A couple who won a human rights case in the UK's highest court are due to marry in a Church of Scientology chapel in London tomorrow.
Scientologists Louisa Hodkin and Alessandro Calcioli, both 25 and from East Grinstead, West Sussex, began making plans after the Supreme Court ruled that a Scientology church was a "place of meeting for religious worship".
Miss Hodkin took legal action after the registrar general of births, deaths and marriages refused to register the London Church Chapel for the solemnisation of marriages under the 1855 Places of Worship Registration Act - because it was not a place for ''religious worship''.
She said today that she was "extremely happy" and proud that her victory had ended "inequality".
A Church of Scientology spokesman added: "We are delighted that Louisa and Alessandro can now be married in their church in front of their family and fellow parishioners.
"They have paved the way for other Scientologist couples.
"We extend our congratulations to the happy couple and wish them well in their future life together.
"This is an historic day for religious equality and freedom for all in the UK."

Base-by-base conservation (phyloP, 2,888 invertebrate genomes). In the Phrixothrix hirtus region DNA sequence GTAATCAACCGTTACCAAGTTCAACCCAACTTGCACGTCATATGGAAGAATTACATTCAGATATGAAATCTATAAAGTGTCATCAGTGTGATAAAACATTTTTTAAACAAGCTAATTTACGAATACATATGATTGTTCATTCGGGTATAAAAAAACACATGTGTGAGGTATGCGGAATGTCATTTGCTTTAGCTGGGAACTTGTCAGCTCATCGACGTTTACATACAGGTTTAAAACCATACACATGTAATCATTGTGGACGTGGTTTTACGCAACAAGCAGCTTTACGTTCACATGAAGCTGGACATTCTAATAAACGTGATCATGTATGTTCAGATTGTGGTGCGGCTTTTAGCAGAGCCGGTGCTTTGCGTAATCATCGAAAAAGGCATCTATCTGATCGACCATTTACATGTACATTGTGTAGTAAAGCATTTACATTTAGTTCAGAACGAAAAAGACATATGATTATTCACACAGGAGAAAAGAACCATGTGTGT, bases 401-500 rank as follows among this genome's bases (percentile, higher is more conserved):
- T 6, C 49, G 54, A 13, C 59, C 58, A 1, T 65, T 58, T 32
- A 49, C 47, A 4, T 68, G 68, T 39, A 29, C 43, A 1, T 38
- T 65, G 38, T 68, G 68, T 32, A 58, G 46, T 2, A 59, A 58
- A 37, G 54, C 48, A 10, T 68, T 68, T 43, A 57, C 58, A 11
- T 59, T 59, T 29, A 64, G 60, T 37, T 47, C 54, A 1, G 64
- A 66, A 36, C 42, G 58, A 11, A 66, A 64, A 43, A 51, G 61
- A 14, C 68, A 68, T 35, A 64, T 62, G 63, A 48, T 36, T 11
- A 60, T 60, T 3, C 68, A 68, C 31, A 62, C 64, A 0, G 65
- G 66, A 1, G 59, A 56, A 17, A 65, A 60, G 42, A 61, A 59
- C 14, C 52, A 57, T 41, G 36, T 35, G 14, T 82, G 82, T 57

Five Supreme Court justices upheld Miss Hodkin's challenge after analysing the issue at a hearing in London in July.
Justices said religion should not be confined to faiths involving a "supreme deity".
They said the Church of Scientology held religious services, therefore its church was a "place of meeting for religious worship".
In 1970, the Church of Scientology launched a similar case.
Then, the Court of Appeal ruled that Scientology did not involve religious worship because there was no "veneration of God or of a Supreme Being".
Miss Hodkin argued that the 1970 ruling should not be binding because Scientologist beliefs and services had evolved during the past four decades.
She said services were ''ones of religious worship'' and likened Scientology to Buddhism and Jainism.